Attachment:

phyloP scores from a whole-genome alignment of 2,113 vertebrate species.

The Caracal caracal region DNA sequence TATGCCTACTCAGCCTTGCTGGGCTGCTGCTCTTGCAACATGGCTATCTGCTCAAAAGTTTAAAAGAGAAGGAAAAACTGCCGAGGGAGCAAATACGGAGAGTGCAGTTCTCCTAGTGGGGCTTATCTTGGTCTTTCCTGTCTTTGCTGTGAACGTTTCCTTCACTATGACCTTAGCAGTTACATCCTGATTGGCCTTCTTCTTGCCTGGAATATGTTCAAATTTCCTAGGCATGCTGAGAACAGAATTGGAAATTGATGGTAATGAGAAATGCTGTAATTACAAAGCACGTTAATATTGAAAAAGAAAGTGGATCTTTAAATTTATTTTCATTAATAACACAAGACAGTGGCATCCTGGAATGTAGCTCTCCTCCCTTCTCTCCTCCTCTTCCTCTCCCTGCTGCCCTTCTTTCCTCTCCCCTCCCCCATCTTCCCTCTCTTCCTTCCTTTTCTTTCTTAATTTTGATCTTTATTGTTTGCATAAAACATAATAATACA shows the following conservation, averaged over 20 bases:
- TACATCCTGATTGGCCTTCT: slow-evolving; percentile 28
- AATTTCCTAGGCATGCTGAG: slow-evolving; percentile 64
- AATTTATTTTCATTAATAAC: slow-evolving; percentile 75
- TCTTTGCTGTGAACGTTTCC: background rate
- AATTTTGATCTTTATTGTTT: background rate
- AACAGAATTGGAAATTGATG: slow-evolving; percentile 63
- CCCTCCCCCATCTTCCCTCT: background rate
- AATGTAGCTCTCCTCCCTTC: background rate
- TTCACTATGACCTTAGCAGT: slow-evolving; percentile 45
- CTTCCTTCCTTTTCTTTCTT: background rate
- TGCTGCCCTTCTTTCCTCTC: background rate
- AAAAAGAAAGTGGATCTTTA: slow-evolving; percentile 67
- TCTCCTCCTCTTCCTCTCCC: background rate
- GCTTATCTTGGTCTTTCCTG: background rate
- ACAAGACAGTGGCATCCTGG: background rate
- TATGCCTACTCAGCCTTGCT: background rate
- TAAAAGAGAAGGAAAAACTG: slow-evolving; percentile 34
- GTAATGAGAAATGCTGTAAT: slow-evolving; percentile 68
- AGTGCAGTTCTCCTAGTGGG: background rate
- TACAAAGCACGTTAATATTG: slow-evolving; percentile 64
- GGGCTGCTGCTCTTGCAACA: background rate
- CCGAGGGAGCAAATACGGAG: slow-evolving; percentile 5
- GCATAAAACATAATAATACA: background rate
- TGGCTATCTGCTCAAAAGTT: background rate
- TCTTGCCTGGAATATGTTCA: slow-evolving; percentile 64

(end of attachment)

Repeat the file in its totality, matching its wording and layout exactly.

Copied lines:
phyloP scores from a whole-genome alignment of 2,113 vertebrate species.

The Caracal caracal region DNA sequence TATGCCTACTCAGCCTTGCTGGGCTGCTGCTCTTGCAACATGGCTATCTGCTCAAAAGTTTAAAAGAGAAGGAAAAACTGCCGAGGGAGCAAATACGGAGAGTGCAGTTCTCCTAGTGGGGCTTATCTTGGTCTTTCCTGTCTTTGCTGTGAACGTTTCCTTCACTATGACCTTAGCAGTTACATCCTGATTGGCCTTCTTCTTGCCTGGAATATGTTCAAATTTCCTAGGCATGCTGAGAACAGAATTGGAAATTGATGGTAATGAGAAATGCTGTAATTACAAAGCACGTTAATATTGAAAAAGAAAGTGGATCTTTAAATTTATTTTCATTAATAACACAAGACAGTGGCATCCTGGAATGTAGCTCTCCTCCCTTCTCTCCTCCTCTTCCTCTCCCTGCTGCCCTTCTTTCCTCTCCCCTCCCCCATCTTCCCTCTCTTCCTTCCTTTTCTTTCTTAATTTTGATCTTTATTGTTTGCATAAAACATAATAATACA shows the following conservation, averaged over 20 bases:
- TACATCCTGATTGGCCTTCT: slow-evolving; percentile 28
- AATTTCCTAGGCATGCTGAG: slow-evolving; percentile 64
- AATTTATTTTCATTAATAAC: slow-evolving; percentile 75
- TCTTTGCTGTGAACGTTTCC: background rate
- AATTTTGATCTTTATTGTTT: background rate
- AACAGAATTGGAAATTGATG: slow-evolving; percentile 63
- CCCTCCCCCATCTTCCCTCT: background rate
- AATGTAGCTCTCCTCCCTTC: background rate
- TTCACTATGACCTTAGCAGT: slow-evolving; percentile 45
- CTTCCTTCCTTTTCTTTCTT: background rate
- TGCTGCCCTTCTTTCCTCTC: background rate
- AAAAAGAAAGTGGATCTTTA: slow-evolving; percentile 67
- TCTCCTCCTCTTCCTCTCCC: background rate
- GCTTATCTTGGTCTTTCCTG: background rate
- ACAAGACAGTGGCATCCTGG: background rate
- TATGCCTACTCAGCCTTGCT: background rate
- TAAAAGAGAAGGAAAAACTG: slow-evolving; percentile 34
- GTAATGAGAAATGCTGTAAT: slow-evolving; percentile 68
- AGTGCAGTTCTCCTAGTGGG: background rate
- TACAAAGCACGTTAATATTG: slow-evolving; percentile 64
- GGGCTGCTGCTCTTGCAACA: background rate
- CCGAGGGAGCAAATACGGAG: slow-evolving; percentile 5
- GCATAAAACATAATAATACA: background rate
- TGGCTATCTGCTCAAAAGTT: background rate
- TCTTGCCTGGAATATGTTCA: slow-evolving; percentile 64